In State v. Alvey, the supreme court held the trial court erred in ruling a prison disciplinary committee finding favorable to the prisoner had a preclusive effect on subsequent criminal prosecution. 67 Haw. 49, 57, 678 P.2d 5, 10 (1984). The trial court posited the alternate ground that it could dismiss the case with prejudice as an exercise of its inherent power under the common and statutory law. Id. at 53, 678 P.2d at 8. Citing Moriwake, the supreme court recognized the trial court's inherent power to dismiss an indictment, but absent a clear denial of due process or governmental misconduct that power does not extend to dismissing an otherwise valid indictment on grounds of comity and judicial economy prior to a defendant's first trial. Id. at 57, 678 P.2d at 10-11 (Moriwake, 65 Haw. at 55, 647 P.2d at 712). The supreme court held the trial court abused its discretion by dismissing the indictment with prejudice. Id. at 57, 678 P.2d at 11.

In State v. Correa, this court held the family court abused its discretion in dismissing the charges against the defendant with prejudice. 124 Hawai'i 179, 185, 238 P.3d 706, 712 (App. 2010). There, the trial court dismissed the charge for the sole reason the DPA had not personally spoken to the complainant before calendar call as evidence of unpreparedness. Id. We noted the situation was closer to Alvey than Moriwake, because Alvey held the trial court is not empowered to dismiss charges with prejudice prior to the first trial absent a clear violation of due process or prosecutorial misconduct. Id. at 184-85, 238 P.3d at 711-12. The dismissal based on the DPA's conduct was not warranted absent a "'serious threat to the integrity of the judicial process.'" Id. at 185, 238 P.3d at 712 (quoting Alvey, 67 Haw. 57, 678 P.2d at 10). We held the trial court abused its discretion by dismissing the charges with prejudice. Id.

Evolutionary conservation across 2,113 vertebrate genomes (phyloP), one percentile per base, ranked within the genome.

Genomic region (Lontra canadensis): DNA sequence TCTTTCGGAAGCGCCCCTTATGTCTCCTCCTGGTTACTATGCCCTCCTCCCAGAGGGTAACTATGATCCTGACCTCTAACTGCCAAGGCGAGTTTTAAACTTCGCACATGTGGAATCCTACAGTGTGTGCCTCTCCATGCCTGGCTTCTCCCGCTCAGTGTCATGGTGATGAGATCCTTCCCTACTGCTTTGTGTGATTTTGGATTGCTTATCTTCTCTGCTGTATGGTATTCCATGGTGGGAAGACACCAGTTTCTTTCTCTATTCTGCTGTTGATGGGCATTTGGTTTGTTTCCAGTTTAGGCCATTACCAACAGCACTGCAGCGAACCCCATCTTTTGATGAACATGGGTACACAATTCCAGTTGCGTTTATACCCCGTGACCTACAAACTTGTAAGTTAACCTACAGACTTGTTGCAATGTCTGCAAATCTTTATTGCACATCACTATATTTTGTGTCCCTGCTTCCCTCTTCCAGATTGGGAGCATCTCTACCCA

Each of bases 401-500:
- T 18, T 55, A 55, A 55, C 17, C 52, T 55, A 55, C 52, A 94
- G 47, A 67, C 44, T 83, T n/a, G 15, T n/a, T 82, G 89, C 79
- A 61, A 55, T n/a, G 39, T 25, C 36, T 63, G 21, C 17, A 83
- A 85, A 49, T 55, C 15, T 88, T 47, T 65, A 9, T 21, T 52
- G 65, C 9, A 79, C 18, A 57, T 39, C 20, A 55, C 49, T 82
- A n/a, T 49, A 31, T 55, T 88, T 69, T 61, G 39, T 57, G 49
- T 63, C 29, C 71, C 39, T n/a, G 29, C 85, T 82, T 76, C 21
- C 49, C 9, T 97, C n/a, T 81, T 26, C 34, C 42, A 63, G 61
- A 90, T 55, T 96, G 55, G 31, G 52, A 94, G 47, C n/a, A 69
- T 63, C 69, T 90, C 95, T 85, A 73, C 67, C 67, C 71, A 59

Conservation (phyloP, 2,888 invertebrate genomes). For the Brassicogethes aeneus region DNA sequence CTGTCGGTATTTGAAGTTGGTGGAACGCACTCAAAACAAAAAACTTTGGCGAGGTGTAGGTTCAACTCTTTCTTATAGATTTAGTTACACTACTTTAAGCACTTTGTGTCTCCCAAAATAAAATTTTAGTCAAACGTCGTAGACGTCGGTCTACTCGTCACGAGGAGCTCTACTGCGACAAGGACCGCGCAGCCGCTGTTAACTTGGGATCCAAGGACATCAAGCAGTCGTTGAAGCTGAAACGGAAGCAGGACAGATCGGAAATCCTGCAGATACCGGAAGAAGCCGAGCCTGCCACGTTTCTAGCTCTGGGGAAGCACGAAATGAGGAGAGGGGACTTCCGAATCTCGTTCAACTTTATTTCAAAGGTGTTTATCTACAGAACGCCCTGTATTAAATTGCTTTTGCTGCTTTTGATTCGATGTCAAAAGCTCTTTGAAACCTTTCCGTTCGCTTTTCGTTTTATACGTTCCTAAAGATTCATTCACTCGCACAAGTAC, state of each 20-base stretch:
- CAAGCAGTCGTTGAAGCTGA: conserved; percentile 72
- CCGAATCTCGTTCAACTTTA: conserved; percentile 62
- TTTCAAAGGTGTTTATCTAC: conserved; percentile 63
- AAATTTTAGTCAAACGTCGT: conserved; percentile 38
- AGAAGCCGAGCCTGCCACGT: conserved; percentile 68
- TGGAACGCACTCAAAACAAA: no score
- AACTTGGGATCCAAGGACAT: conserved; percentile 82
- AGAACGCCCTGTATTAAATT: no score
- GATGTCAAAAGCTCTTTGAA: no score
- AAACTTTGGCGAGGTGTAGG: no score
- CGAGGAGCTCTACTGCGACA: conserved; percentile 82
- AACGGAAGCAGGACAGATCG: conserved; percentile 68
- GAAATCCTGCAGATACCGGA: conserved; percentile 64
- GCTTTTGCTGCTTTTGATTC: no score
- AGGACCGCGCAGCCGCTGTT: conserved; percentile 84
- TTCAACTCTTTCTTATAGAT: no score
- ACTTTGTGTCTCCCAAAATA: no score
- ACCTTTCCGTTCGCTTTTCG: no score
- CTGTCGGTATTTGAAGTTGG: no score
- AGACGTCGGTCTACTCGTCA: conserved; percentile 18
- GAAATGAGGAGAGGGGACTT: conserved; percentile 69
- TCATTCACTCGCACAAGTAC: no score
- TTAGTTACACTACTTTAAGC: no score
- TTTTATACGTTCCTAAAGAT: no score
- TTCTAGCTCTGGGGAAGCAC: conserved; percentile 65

In Kostron, this court affirmed the trial court's dismissal of charges with prejudice. 2012 WL 4478586 at *3. There, the circuit court dismissed the State's original charges with prejudice for the DPA's inexcusable lack of readiness for trial after a year. Id. at *1. Thereafter, the court granted the State's motion for reconsideration and permitted refiling. Id. However, the State erred in its refiling by changing the injury alleged to "serious bodily injury" instead of "substantial bodily injury" as in the prior complaint. Id. At a status conference eleven days before trial, the court questioned the change and subsequently the State sought to amend its filing, admitting it could not prove "serious bodily injury[.]" Id. at *2. The defendants moved to dismiss with prejudice, which the court granted. Id. We held the court acted within its inherent powers to dismiss with prejudice because in the context of the case the court had balanced the interest of the state against the fundamental fairness to the defendants. Id. at *3. Factors weighing in favor of dismissal with prejudice were unspecified misrepresentations and misconduct by the original DPA, the reconsideration and refiling of charges, the State's charging error in the refiled charges, the State's several claims to be ready to proceed to trial in spite of defective charges it could not prove, and that the court had pointed out the error to the State. Id. at *2.